Ever­ything is a mat­ter of focus. Being kind, respon­si­ble and com­pas­sio­na­te, we feel natu­ral­ly well and we want good for all, but we suf­fer tre­men­dous­ly, when we see others suf­fer.

They have begun to pro­mo­te a lot of envi­ron­men­tal issu­es, the use of rene­wa­ble ener­gy, the need for recy­cling or redu­cing the use of plastic, among other initia­ti­ves. At last it seems that we star­ted to beco­me awa­re. But edu­ca­ti­on, care and know­ledge of the mind, is essen­ti­al. We are taking the first steps in a world that still nou­ris­hes in excess the world of sen­ses and exter­nal expan­si­on, for­get­ting the inner world and inter­nal expan­si­on. If we add to this that in this ava­tar we are domi­na­ted and mani­pu­la­ted by giants only inte­rested in gai­ning wealth, con­trol and power, it is clear that our work and prac­tice towards the expan­si­on of con­scious­ness is dupli­ca­ted. In addi­ti­on, we are all in dif­fe­rent pro­ces­ses of con­scious­ness and reg­rett­ab­ly per­cei­ve the fac­ts in a line­ar, sepa­ra­te and inde­pen­dent way, wit­hout ful­ly under­stan­ding that ever­ything can be chan­ged with words and respon­si­ble actions if we per­sist in it.
  
E.F.You are a music tea­cher in an edu­ca­tio­nal cen­ter in Ibi­za, Uni­ver­sal Man­da­la. What exac­t­ly does this cen­ter con­sist of and to what extent does it influ­ence your music?

M.G.It is an edu­ca­tio­nal cen­ter for child­ren that I belie­ve is lay­ing the foun­da­ti­ons of a new para­digm in edu­ca­ti­on. An exem­pla­ry cen­ter. When my child­ren were at the schoo­ling age, I wan­ted to find a dif­fe­rent edu­ca­ti­on for them, an edu­ca­ti­on that would train their minds to be coope­ra­ti­ve, reflec­tive and empa­the­tic human beings. Beings pre­pa­red to use their poten­ti­al for the good of our pla­net and the spe­ci­es that inha­bit it, pre­ser­ving the good of all our gre­at human fami­ly. I wan­ted them to be sen­ti­ent beings awa­re of their respon­si­bi­li­ties. All this I found in Uni­ver­sal Man­da­la. Belen Köh­ler, its foun­der, is an excep­tio­nal visio­na­ry. When I met Belén and her edu­ca­tio­nal pro­ject, I unders­tood right away that in order for this form of edu­ca­ti­on to reach more peop­le, I had to col­la­bo­ra­te with it in all pos­si­ble ways. The­re­fo­re, it was natu­ral to bring the music and the under­stan­ding and stu­dy of it to the child­ren of this cen­ter from the phi­lo­so­phi­cal and edu­ca­tio­nal princi­ples of Uni­ver­sal Man­da­la. The trai­nings offe­red by Belen Köh­ler ope­ned me to under­stand the inter­de­pen­dence and inter­con­nec­tion of all things and their ori­gin, as well as how to live in a more bene­fi­ci­al way for all, that has made me refi­ne more with time as being human.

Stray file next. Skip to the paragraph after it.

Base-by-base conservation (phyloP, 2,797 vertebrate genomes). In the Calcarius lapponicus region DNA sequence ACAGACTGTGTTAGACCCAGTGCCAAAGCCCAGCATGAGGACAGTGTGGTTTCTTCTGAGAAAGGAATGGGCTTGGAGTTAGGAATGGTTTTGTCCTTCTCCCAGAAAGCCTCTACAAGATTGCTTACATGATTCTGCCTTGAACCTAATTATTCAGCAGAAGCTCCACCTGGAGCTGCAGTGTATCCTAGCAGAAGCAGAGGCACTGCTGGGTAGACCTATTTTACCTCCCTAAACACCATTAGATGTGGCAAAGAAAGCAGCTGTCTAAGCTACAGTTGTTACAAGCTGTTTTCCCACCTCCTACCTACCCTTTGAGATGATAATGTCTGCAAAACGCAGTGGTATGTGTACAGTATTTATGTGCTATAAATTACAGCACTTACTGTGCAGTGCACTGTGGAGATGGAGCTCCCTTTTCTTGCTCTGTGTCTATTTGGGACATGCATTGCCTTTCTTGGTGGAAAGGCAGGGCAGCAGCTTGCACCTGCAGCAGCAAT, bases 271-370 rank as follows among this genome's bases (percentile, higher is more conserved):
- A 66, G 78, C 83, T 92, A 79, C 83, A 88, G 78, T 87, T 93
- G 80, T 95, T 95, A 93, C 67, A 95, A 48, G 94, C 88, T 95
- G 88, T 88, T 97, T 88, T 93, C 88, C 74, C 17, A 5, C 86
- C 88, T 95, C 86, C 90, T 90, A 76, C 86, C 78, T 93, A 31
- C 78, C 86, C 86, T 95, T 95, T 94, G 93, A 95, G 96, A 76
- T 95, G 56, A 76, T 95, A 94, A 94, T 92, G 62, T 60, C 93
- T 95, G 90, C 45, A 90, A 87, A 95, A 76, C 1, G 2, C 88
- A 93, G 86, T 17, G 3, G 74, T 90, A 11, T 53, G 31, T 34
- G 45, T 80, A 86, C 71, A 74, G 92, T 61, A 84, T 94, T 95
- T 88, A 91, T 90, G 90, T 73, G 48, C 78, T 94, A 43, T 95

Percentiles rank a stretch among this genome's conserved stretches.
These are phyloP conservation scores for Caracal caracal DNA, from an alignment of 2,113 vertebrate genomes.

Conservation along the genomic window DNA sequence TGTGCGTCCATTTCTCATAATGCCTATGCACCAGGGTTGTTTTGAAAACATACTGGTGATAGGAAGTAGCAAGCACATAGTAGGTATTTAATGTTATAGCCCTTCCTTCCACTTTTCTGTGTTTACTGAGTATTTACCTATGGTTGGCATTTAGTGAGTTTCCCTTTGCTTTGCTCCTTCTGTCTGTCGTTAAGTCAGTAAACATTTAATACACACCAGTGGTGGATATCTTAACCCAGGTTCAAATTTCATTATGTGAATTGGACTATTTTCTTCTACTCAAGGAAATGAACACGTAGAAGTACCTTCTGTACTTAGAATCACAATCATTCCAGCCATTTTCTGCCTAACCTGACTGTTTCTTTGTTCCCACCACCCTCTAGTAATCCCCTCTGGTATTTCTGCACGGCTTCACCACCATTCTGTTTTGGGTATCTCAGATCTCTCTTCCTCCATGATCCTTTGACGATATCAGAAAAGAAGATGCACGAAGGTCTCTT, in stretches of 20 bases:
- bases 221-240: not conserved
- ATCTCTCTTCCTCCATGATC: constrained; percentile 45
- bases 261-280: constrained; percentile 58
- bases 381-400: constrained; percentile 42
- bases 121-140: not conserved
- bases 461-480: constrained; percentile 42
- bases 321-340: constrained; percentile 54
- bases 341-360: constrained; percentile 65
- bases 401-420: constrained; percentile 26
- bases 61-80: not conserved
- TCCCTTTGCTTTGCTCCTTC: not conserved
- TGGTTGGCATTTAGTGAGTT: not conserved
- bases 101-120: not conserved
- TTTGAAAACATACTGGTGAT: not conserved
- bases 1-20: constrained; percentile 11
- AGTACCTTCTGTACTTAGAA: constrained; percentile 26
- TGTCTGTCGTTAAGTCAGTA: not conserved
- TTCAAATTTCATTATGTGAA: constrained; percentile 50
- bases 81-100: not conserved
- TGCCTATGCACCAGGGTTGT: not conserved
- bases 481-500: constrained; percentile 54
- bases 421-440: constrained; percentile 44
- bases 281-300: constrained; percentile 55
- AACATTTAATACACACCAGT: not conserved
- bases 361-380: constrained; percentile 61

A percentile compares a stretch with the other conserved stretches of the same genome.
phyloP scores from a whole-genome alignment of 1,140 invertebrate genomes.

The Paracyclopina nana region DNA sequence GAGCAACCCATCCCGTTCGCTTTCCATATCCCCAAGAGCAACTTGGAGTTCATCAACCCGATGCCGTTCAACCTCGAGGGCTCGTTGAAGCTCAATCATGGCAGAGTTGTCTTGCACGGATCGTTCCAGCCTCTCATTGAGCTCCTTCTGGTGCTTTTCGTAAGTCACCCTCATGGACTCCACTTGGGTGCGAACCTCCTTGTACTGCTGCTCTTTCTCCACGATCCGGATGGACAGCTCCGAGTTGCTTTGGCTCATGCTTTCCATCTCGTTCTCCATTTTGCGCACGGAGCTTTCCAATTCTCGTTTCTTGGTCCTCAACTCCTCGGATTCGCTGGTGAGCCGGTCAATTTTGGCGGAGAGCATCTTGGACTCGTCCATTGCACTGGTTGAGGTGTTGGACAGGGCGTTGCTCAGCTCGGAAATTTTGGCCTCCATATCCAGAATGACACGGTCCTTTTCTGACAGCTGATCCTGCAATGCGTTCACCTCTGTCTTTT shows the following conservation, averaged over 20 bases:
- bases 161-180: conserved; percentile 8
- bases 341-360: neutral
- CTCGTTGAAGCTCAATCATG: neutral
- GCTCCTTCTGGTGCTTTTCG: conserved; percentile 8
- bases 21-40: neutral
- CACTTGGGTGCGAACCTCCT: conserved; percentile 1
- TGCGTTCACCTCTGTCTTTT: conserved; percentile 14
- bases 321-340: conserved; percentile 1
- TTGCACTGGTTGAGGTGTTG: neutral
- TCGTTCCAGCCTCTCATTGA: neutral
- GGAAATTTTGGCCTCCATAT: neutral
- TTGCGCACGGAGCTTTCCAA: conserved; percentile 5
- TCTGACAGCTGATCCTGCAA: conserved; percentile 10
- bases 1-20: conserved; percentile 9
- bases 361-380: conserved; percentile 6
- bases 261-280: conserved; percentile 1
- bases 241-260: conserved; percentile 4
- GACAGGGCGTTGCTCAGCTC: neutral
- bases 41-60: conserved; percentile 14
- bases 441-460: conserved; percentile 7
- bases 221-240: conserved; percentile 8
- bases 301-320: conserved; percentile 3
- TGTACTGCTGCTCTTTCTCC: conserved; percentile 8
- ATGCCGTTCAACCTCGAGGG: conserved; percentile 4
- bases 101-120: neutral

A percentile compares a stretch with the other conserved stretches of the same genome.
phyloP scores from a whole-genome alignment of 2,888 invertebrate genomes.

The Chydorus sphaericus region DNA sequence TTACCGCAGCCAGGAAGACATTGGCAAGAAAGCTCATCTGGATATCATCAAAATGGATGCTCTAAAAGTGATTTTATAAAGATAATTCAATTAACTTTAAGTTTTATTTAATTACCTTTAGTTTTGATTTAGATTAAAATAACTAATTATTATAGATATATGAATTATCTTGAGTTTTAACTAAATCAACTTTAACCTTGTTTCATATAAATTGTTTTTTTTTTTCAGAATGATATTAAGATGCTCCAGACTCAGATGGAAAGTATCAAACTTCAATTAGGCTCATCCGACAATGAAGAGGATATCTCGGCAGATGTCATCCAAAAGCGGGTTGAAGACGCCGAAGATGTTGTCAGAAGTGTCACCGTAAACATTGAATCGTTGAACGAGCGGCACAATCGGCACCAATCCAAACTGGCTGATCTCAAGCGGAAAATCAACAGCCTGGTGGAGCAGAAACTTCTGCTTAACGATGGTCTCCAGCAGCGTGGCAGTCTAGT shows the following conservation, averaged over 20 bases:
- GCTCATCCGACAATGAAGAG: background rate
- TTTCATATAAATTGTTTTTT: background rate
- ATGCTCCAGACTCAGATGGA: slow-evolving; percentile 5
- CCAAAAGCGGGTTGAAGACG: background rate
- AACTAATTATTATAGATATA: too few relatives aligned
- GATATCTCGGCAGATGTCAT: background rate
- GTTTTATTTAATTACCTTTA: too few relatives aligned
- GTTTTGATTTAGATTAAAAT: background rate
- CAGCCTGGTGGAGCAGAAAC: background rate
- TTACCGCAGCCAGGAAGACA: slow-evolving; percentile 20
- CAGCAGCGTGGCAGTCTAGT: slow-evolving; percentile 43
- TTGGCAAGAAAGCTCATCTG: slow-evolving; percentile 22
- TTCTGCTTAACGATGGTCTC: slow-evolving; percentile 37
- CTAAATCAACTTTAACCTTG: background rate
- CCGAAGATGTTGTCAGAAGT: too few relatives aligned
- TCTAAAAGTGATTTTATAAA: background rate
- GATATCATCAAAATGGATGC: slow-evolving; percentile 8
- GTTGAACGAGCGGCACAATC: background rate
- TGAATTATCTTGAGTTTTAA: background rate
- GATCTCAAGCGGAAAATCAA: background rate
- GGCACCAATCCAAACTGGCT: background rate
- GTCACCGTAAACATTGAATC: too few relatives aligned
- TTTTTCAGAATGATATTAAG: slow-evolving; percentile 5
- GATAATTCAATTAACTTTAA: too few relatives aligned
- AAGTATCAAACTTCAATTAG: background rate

E.F.The por­tal http://ukvibe.org/awards/best-jazz-albums-of-2018/) desi­gna­tes Gol­den Rule (RR GEMS Records 2018) as the best album of the year 2018 in the vinyl ver­si­on. Why did you choo­se vinyl for publi­ca­ti­on to the detri­ment of the digi­tal for­mat? Are the­re musi­cal dif­fe­ren­ces with respect to the sub­se­quent edi­ti­on on CD?

M.G.Gol­den Rule is a natu­ral con­ti­nua­ti­on in musi­cal and per­so­nal evo­lu­ti­on. During the years that Rado­mir Milo­j­ko­vic and I have worked tog­e­ther we have noti­ced a gre­at attrac­tion towards cer­tain musi­cal ele­ments and we have fil­te­red and deepe­ned a lot in them. It was a gift to be able to release the album on vinyl thanks to the pro­po­sal of Valen­ti­ne and Dimi­tri of the record label RR Gems Records. They have belie­ved and bet on the poten­ti­al of our music and through their effec­tively direc­ted pro­mo­ti­on we have unders­tood that the­re are inde­ed lovers of this music. We are tru­ly gra­te­ful. It has for­med a fine coope­ra­ti­on and deep trust bet­ween us, so much so that in the autumn we will release a new album on vinyl. This new album will be a con­ti­nua­ti­on in the evo­lu­ti­on of Gol­den Rule, just as this was an evo­lu­ti­on that began with the song ‘Peace­ful River’ (which can be found on the album Awa­ke­n­ing), through the albums Earth Tones, Natu­ral Time and Momen­tum.